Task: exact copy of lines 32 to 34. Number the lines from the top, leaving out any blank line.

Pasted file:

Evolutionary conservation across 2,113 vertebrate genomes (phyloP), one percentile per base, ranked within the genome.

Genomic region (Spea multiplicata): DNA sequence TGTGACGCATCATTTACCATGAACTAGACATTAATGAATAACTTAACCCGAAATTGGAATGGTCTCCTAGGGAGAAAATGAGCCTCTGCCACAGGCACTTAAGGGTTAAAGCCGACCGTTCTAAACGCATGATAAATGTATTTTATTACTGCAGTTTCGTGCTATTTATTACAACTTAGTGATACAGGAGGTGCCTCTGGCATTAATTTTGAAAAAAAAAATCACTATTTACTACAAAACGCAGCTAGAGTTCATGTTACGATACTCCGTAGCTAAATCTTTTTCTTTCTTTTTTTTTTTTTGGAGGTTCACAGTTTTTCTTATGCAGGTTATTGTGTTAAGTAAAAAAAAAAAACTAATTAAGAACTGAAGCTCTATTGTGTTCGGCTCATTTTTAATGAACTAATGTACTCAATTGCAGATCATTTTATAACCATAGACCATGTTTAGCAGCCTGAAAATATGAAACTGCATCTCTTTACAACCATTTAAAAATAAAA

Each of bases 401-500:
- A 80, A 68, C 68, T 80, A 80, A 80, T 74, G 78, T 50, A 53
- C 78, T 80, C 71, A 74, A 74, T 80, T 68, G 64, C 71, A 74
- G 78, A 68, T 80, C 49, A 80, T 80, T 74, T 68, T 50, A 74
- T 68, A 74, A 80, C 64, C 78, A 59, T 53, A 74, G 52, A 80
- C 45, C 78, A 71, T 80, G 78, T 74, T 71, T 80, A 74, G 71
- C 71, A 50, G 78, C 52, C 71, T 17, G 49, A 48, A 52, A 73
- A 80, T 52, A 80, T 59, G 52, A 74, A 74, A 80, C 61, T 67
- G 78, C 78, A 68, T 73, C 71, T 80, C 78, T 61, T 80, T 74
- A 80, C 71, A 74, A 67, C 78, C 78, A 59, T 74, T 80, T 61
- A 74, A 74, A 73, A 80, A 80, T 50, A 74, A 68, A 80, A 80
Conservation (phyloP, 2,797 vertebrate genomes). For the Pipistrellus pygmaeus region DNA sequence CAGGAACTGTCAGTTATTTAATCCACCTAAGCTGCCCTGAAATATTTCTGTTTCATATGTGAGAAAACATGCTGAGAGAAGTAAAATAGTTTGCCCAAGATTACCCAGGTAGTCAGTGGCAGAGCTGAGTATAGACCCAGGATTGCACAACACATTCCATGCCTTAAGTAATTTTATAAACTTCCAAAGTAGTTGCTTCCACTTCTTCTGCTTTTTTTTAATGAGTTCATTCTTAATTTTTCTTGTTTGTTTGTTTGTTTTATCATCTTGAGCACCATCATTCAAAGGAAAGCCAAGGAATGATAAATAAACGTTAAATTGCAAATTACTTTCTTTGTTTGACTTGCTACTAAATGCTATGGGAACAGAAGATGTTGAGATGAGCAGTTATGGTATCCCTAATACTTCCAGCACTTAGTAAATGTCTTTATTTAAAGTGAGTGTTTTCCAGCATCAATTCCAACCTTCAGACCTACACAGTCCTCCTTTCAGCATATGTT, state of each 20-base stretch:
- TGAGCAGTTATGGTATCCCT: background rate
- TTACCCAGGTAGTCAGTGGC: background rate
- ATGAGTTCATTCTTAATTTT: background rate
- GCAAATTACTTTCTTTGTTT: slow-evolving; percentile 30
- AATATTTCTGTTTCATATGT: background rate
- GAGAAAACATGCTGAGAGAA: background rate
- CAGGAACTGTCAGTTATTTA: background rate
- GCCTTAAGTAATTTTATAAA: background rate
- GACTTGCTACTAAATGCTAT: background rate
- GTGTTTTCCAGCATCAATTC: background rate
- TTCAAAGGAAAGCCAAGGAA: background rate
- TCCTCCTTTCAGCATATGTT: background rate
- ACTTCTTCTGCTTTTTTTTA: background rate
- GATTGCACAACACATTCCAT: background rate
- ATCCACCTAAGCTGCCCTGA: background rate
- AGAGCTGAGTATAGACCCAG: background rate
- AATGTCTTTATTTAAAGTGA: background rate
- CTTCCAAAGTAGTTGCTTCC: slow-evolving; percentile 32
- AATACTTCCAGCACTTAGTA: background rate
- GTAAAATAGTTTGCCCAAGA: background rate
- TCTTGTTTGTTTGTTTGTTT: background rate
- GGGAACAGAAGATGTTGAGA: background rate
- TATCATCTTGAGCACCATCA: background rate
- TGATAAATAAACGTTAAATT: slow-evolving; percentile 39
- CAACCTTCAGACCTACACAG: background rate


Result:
- CTTCCAAAGTAGTTGCTTCC: slow-evolving; percentile 32
- AATACTTCCAGCACTTAGTA: background rate
- GTAAAATAGTTTGCCCAAGA: background rate